The mobile home park's manager, who is also the father of one of the surviving shooting victims, said “Reiner retired from his job approximately a year ago, and also said he thought Reiner may have ‘dementia.’… I asked (the mobile home park manager) to clarify what he meant … thinking Reiner had dementia, and if he thought Reiner had ever expressed being violent. (He) said he has never seen Reiner do anything or say anything violent. (He) explained when he was working on Reiner's plumbing approximately a month ago Reiner was expressing concern about making sure everything was in good working order so he didn't ‘get kicked out of the park’, however, (he) said he always reassured Reiner this wouldn't happen,” according to the report.
One of the other people Reiner wounded — another mobile home park resident — told investigators he had just gotten out of the shower and was standing at the door when he saw "Ron" standing in the street.
“Ron told him to 'come here, come here.' He walked out towards Ron when Ron said something like, 'You're next.' Ron then pulled up a gun and shot him … After Ron shot at him, he (the victim) took off running around the trailer into a ditch where he saw police,” wrote state trooper Chad Carlson.
The victim told investigators he'd known the recently retired Reiner for about five years, and they had helped each other out. The victim said he believed that since retiring Reiner had "had some trouble coping."
“Ron must have just 'lost it' today,” the victim told investigators while being treated for the gunshot wound at Carle BroMenn Medical Center.
Another neighbor told investigators she was unaware of any issues Reiner had, or anyone who didn't get along with him.
The autopsy by Dr. J. Scott Denton indicated no evidence from Reiner’s brain of “Alzheimer’s or Parkinson’s diseases,” “no differential atrophy of the central or temporal lobes," and “no infection, tumor, or remotely healed injury.” The toxicology report likewise showed no drugs in Reiner’s system save for caffeine. Reiner did have severe atherosclerosis (narrowing of the arteries) in his brain and heart.
In September of last year, State’s Attorney Knapp said it wasn't clear why Reiner opened fire.
“We may never know why. I understand that the community is interested in why did this happen,” Knapp said. “That can sometimes be a complex question and unfortunately the only person that truly knows or may ever know is deceased.”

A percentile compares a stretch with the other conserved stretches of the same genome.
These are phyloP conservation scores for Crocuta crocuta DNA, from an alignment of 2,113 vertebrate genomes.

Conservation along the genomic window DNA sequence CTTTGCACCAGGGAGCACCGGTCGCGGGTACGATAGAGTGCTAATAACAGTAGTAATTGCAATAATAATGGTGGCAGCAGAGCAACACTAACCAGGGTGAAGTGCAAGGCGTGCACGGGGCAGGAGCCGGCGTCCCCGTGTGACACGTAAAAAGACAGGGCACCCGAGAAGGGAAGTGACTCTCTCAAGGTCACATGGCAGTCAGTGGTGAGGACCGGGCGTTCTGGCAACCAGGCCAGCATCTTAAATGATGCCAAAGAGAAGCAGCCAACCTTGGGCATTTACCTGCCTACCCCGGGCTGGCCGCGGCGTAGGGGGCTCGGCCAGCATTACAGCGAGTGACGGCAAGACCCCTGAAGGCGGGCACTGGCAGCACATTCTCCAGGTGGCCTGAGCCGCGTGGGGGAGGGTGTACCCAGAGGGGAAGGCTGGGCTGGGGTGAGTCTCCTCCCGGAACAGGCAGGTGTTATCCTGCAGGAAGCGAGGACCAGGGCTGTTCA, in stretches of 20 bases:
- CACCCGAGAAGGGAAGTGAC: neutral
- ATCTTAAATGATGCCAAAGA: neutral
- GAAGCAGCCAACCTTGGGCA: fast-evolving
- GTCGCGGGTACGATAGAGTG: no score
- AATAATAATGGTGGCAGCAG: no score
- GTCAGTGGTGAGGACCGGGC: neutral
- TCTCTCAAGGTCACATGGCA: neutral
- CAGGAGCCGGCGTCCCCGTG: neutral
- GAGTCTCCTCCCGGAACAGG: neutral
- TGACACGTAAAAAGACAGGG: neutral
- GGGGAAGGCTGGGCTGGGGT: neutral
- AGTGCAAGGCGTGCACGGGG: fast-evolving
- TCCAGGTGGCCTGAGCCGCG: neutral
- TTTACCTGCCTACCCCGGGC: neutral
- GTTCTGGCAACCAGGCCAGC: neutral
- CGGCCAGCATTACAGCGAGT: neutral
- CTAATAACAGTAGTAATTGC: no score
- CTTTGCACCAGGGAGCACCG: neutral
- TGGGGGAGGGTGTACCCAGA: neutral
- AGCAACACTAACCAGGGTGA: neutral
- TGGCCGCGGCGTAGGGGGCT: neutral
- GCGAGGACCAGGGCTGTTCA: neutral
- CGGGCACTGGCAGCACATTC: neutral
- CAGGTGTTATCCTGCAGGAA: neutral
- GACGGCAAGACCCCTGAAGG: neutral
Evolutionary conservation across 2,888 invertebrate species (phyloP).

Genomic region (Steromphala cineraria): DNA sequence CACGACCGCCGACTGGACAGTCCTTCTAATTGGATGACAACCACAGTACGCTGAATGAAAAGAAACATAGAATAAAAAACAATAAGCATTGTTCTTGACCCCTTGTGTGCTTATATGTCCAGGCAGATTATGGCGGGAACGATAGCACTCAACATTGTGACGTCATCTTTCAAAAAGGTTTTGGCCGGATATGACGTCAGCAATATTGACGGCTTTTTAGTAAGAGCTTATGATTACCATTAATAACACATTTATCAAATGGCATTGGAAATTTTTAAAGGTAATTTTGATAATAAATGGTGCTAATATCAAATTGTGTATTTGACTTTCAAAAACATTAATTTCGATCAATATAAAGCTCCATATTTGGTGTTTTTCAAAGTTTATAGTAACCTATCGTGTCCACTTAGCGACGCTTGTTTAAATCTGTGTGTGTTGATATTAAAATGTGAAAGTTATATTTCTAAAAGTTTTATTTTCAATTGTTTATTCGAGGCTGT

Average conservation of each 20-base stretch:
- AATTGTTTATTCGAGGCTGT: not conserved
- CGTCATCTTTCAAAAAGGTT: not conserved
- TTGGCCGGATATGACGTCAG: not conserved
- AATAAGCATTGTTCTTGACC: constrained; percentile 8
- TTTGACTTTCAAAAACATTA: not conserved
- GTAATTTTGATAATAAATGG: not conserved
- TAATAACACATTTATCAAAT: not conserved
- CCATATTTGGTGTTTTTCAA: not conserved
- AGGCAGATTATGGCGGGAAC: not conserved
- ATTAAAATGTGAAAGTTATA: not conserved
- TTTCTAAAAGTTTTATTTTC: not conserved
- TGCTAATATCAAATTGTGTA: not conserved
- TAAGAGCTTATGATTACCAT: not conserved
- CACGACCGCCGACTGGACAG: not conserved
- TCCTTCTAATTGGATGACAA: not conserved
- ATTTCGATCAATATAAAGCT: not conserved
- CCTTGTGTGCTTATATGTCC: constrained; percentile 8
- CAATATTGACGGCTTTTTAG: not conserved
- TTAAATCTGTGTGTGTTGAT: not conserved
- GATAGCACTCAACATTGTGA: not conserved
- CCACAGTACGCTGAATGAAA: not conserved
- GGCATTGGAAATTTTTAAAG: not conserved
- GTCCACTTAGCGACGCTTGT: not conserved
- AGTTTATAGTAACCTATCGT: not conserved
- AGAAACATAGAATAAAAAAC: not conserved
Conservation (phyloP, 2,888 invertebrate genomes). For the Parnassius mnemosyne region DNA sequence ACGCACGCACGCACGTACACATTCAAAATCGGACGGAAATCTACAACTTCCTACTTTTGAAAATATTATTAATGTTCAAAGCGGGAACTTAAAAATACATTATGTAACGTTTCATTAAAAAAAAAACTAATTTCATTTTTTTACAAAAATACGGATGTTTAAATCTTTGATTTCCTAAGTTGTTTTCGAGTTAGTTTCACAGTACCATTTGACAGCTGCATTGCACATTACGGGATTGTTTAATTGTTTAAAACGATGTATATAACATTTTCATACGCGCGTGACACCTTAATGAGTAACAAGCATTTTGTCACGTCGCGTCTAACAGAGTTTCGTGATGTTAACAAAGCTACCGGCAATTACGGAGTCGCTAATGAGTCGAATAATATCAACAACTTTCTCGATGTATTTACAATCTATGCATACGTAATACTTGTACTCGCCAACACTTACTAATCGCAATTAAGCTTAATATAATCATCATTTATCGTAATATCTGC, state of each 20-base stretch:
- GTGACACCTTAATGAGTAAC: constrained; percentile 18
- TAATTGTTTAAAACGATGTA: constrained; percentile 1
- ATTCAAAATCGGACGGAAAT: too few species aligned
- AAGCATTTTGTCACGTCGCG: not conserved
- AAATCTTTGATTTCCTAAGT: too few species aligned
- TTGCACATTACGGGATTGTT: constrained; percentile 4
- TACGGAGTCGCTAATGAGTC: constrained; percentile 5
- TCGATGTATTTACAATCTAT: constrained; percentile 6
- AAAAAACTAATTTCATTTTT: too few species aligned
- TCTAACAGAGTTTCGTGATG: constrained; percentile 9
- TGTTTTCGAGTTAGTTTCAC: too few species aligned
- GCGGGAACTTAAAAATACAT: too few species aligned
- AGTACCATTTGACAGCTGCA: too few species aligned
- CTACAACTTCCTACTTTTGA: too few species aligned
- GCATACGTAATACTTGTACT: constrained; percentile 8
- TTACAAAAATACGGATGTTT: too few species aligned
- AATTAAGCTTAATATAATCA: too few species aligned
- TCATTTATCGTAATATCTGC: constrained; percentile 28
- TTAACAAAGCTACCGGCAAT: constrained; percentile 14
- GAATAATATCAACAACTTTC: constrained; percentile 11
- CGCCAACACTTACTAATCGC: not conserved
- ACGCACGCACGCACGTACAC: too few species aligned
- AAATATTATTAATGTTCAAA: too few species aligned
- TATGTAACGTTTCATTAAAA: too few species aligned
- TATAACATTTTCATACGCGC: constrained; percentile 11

Knapp said Reiner’s family offered few insights.
“They certainly seemed surprised as anyone else that he would act in this manner,” Knapp said last year.
Documenting what happened
A minor thread to emerge from the reports is that there are small inconsistencies between reports written that day and information shown later in reviews of footage from body worn cameras. For instance, weeks later officer Cory Phillips submitted an addition based on the footage.
“The suspect was walking westbound. I engaged my new magazine, leaned out from behind cover, and observed that the male still had his firearm in his hand. At that time, I believed the suspect to still be a deadly threat to officers and citizens around him. I fired my duty weapon directly at the suspect an unknown number of times until the suspect was laying on the ground, on his left side, facing away from officers.
"After reviewing my report and body worn camera footage, this was identified as an error. I engaged my new magazine, leaned out from behind cover, and observed that the male was going down to the ground, on his left side, and facing away from officers. The suspect was no longer moving, but still had the gun. I did not fire additional shots after re-engaging my second magazine."
Such inconsistencies are not unusual. Ashley Farmer, an Illinois State University criminal justice sciences professor, said officers she has interviewed in unrelated matters reported adrenaline and a crisis response to alter the way someone forms memories.
“They get this sort of tunnel vision, especially when they are in a life-threatening situation or a situation in which they have to use deadly force. Everything is tunneled into that moment in time and everything else is blocked out,” said Farmer.
Given that physiological response, the manner of officer reporting in this case was almost guaranteed to produce differences.
“Due to the lethal force used by officers during this incident, I have not reviewed my BWC (body worn camera) prior to writing this narrative. I have written the narrative with as many details as I can confidently recall from memory,” wrote officers in reports following the incident at The Landings.
Farmer is currently working on a paper analyzing police department policies across the country regarding body worn cameras. She said policies often ask officers in routine instances such as traffic stops to review camera footage before writing their reports. In cases of officer-involved shootings, she said it’s common for police agencies to require the reverse.
“They want to get the story as immediately as possible from an officer and get their version of events without being influenced by that video and audio footage. And then they usually will allow them to review the body camera footage at a later time,” said Farmer.
The State Police report indicated Reiner bought the gun he used in the shootings more than two decades ago, in 2000. Reiner’s Firearm Owner ID (FOID) card had expired in 2020.
State’s Attorney Knapp said he found no reference to any red flag requests made in the past about Reiner and no indication that a clear and present danger report was ever completed.